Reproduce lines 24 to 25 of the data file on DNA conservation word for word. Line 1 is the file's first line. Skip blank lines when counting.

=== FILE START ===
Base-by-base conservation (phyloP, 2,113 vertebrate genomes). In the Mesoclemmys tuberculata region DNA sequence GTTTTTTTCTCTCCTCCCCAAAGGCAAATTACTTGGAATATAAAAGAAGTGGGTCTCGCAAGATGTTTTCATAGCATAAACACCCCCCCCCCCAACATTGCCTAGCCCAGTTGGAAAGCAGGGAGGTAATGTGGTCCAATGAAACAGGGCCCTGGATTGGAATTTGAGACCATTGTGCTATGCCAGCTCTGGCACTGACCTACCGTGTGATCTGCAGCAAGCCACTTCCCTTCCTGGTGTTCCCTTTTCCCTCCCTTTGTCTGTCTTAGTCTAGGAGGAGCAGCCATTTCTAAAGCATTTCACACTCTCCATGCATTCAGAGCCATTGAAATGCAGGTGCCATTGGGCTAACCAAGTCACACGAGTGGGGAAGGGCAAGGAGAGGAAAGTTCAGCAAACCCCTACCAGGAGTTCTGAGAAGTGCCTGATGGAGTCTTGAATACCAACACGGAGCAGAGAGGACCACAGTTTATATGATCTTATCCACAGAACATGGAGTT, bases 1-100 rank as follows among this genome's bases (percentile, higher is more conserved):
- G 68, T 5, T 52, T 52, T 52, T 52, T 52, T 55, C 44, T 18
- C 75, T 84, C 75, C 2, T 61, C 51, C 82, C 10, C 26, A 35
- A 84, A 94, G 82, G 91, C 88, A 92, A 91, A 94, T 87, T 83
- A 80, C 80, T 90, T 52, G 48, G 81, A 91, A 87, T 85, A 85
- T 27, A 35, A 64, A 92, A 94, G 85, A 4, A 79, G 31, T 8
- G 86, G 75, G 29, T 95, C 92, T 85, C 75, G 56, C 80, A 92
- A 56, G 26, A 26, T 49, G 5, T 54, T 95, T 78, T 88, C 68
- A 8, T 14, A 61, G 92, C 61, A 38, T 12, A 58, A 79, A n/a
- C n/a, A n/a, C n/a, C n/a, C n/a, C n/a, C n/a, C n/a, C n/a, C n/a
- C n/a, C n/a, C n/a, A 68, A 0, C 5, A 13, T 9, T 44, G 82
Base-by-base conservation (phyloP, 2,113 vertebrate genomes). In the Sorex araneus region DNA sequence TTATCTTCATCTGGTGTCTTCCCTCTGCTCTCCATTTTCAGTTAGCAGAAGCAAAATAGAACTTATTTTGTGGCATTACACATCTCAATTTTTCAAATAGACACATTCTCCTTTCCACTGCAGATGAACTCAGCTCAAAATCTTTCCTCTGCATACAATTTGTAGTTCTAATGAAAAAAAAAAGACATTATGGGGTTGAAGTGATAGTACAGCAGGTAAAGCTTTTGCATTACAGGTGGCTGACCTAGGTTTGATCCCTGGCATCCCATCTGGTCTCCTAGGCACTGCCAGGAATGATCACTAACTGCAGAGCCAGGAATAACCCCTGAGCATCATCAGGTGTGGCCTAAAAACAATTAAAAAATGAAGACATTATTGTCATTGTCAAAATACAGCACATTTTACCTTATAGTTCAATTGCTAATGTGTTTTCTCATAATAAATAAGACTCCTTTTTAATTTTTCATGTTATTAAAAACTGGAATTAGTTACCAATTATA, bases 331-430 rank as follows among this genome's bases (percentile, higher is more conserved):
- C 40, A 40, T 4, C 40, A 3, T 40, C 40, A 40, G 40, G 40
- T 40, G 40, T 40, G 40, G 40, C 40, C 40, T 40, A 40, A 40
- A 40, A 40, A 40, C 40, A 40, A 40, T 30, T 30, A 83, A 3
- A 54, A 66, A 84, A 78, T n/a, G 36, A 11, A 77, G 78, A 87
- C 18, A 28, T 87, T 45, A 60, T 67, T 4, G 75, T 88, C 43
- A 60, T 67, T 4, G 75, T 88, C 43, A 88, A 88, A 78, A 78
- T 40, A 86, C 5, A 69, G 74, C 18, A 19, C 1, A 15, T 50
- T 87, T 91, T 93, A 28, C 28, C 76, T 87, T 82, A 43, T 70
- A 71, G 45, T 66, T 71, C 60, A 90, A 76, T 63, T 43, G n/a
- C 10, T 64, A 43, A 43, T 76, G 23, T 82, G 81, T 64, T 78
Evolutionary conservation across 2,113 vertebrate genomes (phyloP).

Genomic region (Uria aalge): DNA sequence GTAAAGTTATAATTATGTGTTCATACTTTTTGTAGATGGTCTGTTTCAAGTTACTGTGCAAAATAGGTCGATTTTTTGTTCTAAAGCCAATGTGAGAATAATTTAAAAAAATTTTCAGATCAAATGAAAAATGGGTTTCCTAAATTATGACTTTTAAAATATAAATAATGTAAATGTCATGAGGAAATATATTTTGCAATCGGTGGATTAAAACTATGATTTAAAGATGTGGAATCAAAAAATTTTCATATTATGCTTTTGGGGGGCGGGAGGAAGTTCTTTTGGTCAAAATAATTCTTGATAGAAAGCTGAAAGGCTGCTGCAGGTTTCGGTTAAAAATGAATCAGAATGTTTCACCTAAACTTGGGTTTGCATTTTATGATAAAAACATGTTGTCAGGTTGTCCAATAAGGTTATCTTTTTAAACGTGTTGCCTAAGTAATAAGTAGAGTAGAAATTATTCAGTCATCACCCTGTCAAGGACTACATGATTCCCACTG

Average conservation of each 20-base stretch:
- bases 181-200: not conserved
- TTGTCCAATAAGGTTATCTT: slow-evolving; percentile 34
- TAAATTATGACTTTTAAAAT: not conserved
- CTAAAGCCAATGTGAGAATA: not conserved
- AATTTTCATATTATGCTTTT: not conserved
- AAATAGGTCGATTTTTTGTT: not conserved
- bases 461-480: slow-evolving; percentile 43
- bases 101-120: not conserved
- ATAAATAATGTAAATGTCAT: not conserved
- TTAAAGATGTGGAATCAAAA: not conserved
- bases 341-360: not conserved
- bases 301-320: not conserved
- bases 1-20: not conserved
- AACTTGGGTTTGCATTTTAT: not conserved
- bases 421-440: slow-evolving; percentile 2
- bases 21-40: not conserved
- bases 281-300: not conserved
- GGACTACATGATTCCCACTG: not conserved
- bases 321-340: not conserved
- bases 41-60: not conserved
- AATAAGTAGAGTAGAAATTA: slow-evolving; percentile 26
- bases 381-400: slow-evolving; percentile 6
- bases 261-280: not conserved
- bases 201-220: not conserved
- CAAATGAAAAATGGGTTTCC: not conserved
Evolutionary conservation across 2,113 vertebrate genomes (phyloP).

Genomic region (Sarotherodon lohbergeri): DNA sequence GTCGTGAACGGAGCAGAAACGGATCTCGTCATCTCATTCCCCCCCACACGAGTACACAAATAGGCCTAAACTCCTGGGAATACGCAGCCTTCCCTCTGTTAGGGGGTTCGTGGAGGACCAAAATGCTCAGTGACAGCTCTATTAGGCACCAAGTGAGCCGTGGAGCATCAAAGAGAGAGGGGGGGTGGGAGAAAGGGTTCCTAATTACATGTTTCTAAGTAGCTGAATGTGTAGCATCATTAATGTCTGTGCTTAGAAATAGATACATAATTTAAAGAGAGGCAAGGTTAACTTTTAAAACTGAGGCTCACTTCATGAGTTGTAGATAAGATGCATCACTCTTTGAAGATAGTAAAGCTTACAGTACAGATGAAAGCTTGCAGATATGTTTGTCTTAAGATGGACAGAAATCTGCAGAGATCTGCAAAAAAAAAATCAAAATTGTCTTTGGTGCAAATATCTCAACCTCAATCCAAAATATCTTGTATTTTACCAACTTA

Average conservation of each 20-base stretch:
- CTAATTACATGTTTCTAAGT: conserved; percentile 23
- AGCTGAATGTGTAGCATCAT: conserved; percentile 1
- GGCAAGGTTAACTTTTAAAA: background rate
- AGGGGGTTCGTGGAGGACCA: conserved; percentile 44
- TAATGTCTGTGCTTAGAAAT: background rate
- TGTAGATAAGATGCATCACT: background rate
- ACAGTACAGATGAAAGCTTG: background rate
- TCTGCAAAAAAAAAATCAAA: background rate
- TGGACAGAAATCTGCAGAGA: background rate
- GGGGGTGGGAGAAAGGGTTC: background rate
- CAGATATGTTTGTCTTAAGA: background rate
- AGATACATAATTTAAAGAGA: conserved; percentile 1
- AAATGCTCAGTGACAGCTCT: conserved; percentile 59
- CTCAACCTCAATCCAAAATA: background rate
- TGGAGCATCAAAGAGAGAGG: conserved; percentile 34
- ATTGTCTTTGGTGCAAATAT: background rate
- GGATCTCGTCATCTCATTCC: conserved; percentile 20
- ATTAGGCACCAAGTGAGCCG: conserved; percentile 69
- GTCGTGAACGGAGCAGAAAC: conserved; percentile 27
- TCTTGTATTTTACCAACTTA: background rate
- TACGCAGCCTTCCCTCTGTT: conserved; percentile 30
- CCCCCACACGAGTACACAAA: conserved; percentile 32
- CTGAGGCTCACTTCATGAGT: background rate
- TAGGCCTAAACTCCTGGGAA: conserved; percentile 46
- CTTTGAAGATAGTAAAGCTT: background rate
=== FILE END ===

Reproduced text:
Genomic region (Uria aalge): DNA sequence GTAAAGTTATAATTATGTGTTCATACTTTTTGTAGATGGTCTGTTTCAAGTTACTGTGCAAAATAGGTCGATTTTTTGTTCTAAAGCCAATGTGAGAATAATTTAAAAAAATTTTCAGATCAAATGAAAAATGGGTTTCCTAAATTATGACTTTTAAAATATAAATAATGTAAATGTCATGAGGAAATATATTTTGCAATCGGTGGATTAAAACTATGATTTAAAGATGTGGAATCAAAAAATTTTCATATTATGCTTTTGGGGGGCGGGAGGAAGTTCTTTTGGTCAAAATAATTCTTGATAGAAAGCTGAAAGGCTGCTGCAGGTTTCGGTTAAAAATGAATCAGAATGTTTCACCTAAACTTGGGTTTGCATTTTATGATAAAAACATGTTGTCAGGTTGTCCAATAAGGTTATCTTTTTAAACGTGTTGCCTAAGTAATAAGTAGAGTAGAAATTATTCAGTCATCACCCTGTCAAGGACTACATGATTCCCACTG

Average conservation of each 20-base stretch: